A leak in an Alaskan pipeline operated by BP (British Petroleum) has resulted in one of the worst oil spills to afflict the region since the Exxon Valdez disaster in 1989. News reports say more than 260,000 gallons of crude oil spilled into a remote area of tundra that is home to a variety of Alaskan wildlife.

State officials said the initial spill occurred March 2 from a 34-inch pipeline near Gathering Center 2 on the North Slope. The state’s Department of Environmental Conservation said its cause was “a quarter-inch hole in the pipeline due to internal corrosion. The leak is from a hole discovered in the pipe within a buried culvert (caribou crossing).”

The agency’s report, dated March 20, identifies the party potentially responsible for the spill as British Petroleum Exploration Alaska.

The finding of internal corrosion is troubling for those who monitor the pipeline’s durability. The main pipeline, which stretches from Prudhoe Bay in the North Slope to Valdez in Prince William Sound, will be 30 years old next year.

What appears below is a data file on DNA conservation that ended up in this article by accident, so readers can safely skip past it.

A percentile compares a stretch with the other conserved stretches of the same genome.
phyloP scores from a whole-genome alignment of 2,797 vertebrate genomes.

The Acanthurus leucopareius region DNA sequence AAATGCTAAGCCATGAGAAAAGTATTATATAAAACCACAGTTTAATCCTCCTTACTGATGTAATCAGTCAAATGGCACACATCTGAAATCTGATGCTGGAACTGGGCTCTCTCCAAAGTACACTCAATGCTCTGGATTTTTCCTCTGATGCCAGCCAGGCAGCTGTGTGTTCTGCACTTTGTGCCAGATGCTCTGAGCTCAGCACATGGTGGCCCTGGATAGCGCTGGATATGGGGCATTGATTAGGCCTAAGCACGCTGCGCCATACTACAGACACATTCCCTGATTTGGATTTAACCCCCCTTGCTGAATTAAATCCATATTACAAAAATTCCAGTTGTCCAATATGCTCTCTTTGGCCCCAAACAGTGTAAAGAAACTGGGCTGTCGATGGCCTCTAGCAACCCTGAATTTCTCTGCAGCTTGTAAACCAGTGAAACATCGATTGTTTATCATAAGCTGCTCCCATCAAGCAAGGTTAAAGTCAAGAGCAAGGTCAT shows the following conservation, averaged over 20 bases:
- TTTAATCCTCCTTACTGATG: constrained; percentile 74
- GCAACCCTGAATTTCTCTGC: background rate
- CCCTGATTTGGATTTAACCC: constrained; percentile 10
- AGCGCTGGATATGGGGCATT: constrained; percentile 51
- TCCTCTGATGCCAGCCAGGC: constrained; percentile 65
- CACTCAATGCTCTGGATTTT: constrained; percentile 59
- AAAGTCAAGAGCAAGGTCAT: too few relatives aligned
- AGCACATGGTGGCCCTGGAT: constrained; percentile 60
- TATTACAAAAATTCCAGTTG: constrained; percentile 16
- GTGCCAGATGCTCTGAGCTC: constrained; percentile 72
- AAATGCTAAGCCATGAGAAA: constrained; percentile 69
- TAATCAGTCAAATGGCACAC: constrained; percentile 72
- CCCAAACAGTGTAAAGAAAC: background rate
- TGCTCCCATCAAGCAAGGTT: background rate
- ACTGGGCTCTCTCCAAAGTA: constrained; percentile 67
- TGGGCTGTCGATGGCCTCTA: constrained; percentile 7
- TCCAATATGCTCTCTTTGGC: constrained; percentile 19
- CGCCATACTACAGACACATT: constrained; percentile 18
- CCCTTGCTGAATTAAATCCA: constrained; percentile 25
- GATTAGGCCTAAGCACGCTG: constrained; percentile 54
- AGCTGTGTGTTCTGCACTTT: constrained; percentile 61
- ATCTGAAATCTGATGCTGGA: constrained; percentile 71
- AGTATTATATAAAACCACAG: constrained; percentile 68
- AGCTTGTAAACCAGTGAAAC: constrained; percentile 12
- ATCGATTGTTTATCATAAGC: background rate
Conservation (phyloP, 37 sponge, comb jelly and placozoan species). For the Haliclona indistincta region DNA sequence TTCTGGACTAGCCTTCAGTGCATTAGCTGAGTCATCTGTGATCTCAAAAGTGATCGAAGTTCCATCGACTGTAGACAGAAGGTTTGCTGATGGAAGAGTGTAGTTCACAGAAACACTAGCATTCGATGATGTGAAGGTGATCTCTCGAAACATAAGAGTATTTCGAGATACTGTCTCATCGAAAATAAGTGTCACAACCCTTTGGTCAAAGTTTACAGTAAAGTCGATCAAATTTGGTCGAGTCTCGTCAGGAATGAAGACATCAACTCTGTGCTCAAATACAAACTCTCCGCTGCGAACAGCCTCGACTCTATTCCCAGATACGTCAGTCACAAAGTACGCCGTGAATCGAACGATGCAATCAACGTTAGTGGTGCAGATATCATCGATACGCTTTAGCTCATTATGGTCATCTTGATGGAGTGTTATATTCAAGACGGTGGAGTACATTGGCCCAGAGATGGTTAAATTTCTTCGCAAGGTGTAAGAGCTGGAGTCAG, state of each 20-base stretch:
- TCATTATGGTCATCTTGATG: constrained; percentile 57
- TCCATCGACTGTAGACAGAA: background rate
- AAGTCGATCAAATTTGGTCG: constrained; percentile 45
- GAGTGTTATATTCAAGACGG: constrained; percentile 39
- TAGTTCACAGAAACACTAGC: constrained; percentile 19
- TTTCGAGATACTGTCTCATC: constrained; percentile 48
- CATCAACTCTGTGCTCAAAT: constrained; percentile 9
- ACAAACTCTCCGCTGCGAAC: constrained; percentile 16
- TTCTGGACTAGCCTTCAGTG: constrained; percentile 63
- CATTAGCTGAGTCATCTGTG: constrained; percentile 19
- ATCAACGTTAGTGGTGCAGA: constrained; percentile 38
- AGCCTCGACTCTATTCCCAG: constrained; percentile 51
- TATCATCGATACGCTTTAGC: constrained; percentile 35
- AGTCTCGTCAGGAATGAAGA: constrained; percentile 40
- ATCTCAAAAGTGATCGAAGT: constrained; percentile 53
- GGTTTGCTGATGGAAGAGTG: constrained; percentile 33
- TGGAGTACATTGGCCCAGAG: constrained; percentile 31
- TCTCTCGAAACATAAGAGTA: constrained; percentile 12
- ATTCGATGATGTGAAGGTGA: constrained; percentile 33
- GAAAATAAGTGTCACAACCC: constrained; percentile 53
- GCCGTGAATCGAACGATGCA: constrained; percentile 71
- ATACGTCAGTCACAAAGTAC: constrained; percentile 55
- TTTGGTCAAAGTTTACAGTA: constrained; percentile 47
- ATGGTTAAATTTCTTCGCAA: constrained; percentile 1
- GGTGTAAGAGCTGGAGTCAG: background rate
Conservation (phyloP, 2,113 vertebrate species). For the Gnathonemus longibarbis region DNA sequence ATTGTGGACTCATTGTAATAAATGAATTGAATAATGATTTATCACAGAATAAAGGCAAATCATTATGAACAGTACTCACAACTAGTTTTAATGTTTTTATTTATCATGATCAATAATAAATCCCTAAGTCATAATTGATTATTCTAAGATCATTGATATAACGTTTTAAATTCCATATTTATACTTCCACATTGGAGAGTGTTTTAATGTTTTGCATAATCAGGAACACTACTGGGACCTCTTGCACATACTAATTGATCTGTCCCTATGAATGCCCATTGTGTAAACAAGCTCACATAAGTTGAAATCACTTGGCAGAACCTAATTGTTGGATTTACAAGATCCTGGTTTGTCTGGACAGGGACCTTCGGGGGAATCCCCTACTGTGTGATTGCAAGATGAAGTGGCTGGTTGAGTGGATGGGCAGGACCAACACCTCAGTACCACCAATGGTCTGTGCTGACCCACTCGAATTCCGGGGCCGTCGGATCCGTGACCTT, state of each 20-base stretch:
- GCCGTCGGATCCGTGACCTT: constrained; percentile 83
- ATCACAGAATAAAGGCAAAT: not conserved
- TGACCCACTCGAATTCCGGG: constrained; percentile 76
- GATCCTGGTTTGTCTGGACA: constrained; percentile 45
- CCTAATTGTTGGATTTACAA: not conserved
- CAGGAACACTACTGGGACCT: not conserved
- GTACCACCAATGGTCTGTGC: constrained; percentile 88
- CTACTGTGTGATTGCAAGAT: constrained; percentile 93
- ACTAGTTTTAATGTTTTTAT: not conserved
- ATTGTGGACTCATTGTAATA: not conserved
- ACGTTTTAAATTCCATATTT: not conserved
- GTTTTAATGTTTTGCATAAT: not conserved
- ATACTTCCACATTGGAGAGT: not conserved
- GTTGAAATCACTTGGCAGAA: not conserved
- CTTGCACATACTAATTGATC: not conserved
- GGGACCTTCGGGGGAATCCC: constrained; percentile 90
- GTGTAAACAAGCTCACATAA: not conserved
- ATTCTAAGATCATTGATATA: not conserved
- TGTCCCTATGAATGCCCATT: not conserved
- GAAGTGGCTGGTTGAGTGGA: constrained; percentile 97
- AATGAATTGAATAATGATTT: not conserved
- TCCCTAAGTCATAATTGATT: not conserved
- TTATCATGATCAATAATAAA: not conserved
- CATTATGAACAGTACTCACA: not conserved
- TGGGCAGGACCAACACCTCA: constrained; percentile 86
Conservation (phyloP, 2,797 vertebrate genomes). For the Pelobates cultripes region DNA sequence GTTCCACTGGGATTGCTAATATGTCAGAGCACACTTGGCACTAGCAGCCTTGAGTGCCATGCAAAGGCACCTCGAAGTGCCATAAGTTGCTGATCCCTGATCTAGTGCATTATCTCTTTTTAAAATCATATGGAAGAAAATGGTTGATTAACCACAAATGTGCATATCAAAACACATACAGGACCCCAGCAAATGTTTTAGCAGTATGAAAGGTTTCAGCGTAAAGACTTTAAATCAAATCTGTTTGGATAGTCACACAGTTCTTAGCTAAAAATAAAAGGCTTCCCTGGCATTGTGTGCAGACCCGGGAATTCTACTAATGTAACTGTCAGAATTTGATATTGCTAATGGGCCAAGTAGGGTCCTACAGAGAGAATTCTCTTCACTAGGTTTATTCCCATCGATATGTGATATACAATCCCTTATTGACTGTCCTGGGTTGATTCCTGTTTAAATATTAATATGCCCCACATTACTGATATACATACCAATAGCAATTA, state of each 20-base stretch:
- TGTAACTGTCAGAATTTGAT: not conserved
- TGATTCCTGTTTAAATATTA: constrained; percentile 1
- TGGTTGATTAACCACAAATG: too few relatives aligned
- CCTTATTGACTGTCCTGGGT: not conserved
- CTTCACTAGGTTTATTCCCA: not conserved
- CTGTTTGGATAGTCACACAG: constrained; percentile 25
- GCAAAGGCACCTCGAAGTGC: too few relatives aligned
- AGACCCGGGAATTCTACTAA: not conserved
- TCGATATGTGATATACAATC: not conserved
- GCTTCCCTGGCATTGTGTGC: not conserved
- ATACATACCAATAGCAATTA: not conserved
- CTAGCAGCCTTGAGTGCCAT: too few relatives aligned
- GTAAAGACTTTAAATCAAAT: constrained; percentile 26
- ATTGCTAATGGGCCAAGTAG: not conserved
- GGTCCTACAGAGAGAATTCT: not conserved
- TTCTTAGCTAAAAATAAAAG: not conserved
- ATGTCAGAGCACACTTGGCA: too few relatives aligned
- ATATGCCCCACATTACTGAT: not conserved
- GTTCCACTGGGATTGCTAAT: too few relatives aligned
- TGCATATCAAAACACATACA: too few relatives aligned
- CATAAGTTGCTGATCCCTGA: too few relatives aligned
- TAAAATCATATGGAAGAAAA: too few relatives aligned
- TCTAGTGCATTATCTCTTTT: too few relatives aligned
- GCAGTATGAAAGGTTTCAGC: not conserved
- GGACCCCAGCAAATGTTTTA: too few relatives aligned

“I think many of us are seriously concerned about the aging and the deterioration of the pipeline and the facilities,” John Devens, executive director of the Prince William Sound Regional Citizens’ Advisory Council, told The Associated Press.

Natalie Brandon, policy director for the Alaska Wilderness League, said, “This historic oil spill is a catastrophe for the environment. Tone-deaf politicians in Congress should now stop trying to push for more drilling through sneaky maneuvers.” In her statement, which was reported by the Independent (UK) newspaper, Brandon added, “The fact that the oil spill occurred in a caribou crossing area in Prudhoe Bay is a painful reminder of the reality of unchecked oil and gas development across Alaska’s North Slope.”

Oil companies like BP, which have made enormous profits in recent years, have been pushing to gain exploration and drilling rights in protected areas like the Arctic National Wildlife Refuge. The Bush administration has aggressively championed their cause, but so far Congress has generally resisted such plans. The Arctic Refuge is, like the site of the present spill, located on the North Slope.

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